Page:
Suspicion as to the source of the revelation fell upon the Montefeltros. They had the motivation, due to the recent humiliations they suffered at the hands of the king. Additionally, their heavy presence in the Marches meant they were quite familiar with Gradara and its environs and history. However, in a surprise move, the king made no attempt to deny the revealed facts. Instead, he embraced the “scandal”, following in the footsteps of prior Medici rulers. The dynasty, despite its extreme wealth and centuries-long presence on the throne of Tuscany and then Italy, deployed its “rustic” roots whenever it was politically feasible. Once again, a Medici ruler turned an apparently damaging link to peasant roots to their advantage. Gian Gastone and his supporters used the “scandal” to garner support among the peasantry, claiming that there was no better evidence of the king’s love for his humblest subjects than the fact that he could point to a peasant woman among his ancestors. Even middling noble families often considered themselves too good to marry a commoner (even in cases where said commoner may have been wealthier, materially, than the nobles), yet here was the royal family proudly pointing to a peasant ancestor. It was a clever maneuver, one that would the king sympathy among the lower classes without having to make any material or political concessions. The plot to shame the Medici king backfired, with reactions among most of Gian Gastone’s subjects ranging between uncaring shrugs to outright celebration.



The revelation that Gan Gastone’s great-grandmother was the daughter of a lowly farmer outside Firenze was a major scandal in the Italian capital, though the king turned it to his advantage

Militarily, Italy did not rest on her laurels following the Iberian War. While some of the army was busy overrunning African kingdoms, the main force was in Italy preparing for the future. Carlo Grimaldi, now firmly established as the top general after his success in Africa, continued the tradition of his predecessors of codifying lessons learned from the past as well as implementing innovative new ideas.


Chief among military innovations of this period was the bayonet. Though likely first used in China in the first years of the Seventeenth Century (they are first mentioned in the Chinese military treatise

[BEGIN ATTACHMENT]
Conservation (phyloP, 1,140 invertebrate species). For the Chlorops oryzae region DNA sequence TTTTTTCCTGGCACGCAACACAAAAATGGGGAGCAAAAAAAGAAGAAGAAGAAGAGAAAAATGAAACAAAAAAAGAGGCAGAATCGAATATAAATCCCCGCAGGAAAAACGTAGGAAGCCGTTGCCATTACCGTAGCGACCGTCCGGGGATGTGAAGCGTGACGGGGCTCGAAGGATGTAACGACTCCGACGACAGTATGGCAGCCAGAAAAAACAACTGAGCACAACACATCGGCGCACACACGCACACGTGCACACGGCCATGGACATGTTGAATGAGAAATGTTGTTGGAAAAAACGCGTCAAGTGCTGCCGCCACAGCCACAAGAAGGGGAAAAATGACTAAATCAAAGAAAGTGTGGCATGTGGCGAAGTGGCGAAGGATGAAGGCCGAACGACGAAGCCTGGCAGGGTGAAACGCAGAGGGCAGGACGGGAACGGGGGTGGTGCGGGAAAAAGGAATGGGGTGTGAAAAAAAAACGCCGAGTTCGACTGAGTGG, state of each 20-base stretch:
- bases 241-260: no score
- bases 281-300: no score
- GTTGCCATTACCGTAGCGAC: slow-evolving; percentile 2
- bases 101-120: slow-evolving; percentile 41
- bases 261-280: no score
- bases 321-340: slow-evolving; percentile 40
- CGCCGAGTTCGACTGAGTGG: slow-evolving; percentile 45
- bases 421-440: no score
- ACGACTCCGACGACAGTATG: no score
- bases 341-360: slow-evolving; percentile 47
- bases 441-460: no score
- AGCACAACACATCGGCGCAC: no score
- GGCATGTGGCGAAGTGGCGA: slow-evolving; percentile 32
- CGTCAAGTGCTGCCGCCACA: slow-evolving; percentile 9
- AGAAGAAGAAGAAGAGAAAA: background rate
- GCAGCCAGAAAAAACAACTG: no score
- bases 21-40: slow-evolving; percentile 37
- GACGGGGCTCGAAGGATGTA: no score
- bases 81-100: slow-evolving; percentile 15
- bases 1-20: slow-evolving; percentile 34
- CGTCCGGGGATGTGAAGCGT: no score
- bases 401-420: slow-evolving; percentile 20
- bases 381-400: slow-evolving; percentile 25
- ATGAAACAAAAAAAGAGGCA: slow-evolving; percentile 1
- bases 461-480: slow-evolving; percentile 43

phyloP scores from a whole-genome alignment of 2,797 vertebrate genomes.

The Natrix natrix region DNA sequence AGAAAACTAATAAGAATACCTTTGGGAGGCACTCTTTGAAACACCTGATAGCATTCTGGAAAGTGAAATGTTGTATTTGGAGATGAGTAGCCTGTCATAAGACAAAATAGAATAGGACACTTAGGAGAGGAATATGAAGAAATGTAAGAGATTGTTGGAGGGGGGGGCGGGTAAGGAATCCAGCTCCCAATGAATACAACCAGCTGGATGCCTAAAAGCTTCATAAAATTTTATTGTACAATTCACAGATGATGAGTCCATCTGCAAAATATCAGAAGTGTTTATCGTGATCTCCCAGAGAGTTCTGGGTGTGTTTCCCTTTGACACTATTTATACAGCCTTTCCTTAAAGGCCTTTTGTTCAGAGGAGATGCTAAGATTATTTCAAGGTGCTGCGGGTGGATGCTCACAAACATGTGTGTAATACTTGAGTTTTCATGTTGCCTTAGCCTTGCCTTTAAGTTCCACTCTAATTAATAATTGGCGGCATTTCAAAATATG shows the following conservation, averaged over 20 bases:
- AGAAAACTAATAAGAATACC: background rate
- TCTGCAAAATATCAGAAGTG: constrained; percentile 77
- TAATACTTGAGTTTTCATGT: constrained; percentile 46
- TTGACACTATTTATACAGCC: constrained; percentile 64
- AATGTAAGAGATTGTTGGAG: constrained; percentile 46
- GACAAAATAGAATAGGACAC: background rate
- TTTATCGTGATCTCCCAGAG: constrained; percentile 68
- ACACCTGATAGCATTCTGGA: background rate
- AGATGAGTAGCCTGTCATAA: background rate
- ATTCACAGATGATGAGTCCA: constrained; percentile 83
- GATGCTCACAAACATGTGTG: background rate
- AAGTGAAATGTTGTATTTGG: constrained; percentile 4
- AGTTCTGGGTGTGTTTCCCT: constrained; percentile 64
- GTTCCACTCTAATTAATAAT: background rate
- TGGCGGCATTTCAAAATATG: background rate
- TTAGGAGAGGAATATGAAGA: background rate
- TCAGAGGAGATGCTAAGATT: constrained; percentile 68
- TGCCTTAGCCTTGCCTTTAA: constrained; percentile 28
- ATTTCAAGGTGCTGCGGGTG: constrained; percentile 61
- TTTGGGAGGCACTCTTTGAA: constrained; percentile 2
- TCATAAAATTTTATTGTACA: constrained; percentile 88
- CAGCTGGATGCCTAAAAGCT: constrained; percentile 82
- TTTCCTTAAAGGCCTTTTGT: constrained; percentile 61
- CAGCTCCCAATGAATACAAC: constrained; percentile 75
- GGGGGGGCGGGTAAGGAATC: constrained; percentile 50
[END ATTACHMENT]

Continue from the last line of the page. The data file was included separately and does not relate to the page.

Binglu published in 1606), Italy became one of the first European countries to issue them on a large scale. During the Iberian War, this distribution was still incomplete, due to limited numbers available and the training required to use them. The bayonets of the mid-Seventeenth Century were still in the “plug” style, meaning they fitted into the barrel of the weapon. This meant that soldiers could not fire their muskets while the bayonet was inserted, requiring them to be well trained and instantly responsive to drill orders to ensure the weapon could be used successfully. Thus, during the conflict against Spain, only elite regiments like the Fiore, the Grimaldi, and the San Marco were outfitted with them. However, when they did take the field, the new innovation proved devastatingly effective. Since all musketmen could double as pikemen with the bayonet inserted, this eliminated the need for the latter, turning every soldier in a square into a musketeer. This significantly improved infantry firepower without losing any defensive capabilities, at least in theory, when charged by enemy cavalry. These elite regiments converted into “line infantry”, proved their worth many times over on the battlefields of Spain. The development of the bayonet and the line infantry spelled the final doom for the legendary Spanish tercios, who were repeatedly bested by the superior fire and maneuver of their Italian enemies. Following the war, Grimaldi and the other Italian commanders moved to further incorporate this new weapon and accompanying tactical advantage throughout their ranks.


The development of the plug bayonet and the line infantry gave Italy a significant advantage in firepower and mobility.


An example of a 17th Century plug bayonet with leather scabbard

In order to successfully employ the bayonet however, troops needed to be trained on when to insert them and when to remove them. The timing of a bayonet order could be the difference between fending off a cavalry charge or being overrun. Thus, Italian officers from Grimaldi on down began to further emphasize the importance of the drill. The Duke of Urbino and two other key senior commanders, Prospero Gonzaga and Giambattista Bentivoglio, co-wrote a new drill manual for distribution to all officers of the army. Standard books of military doctrine had existed in Italy going back to General Carlo Ulivelli’s
Tattiche del Esercito Fiorentino, first published in 1525, but this became a more regular practice in the second half of the 1600s. This standardized training and orders system helped turn the Italian infantry into a highly efficient machine of war, something that would be deployed to devastating effect in Germany in the following decade.


The standardization of drill orders and training further enhanced the effectiveness of the Italian army.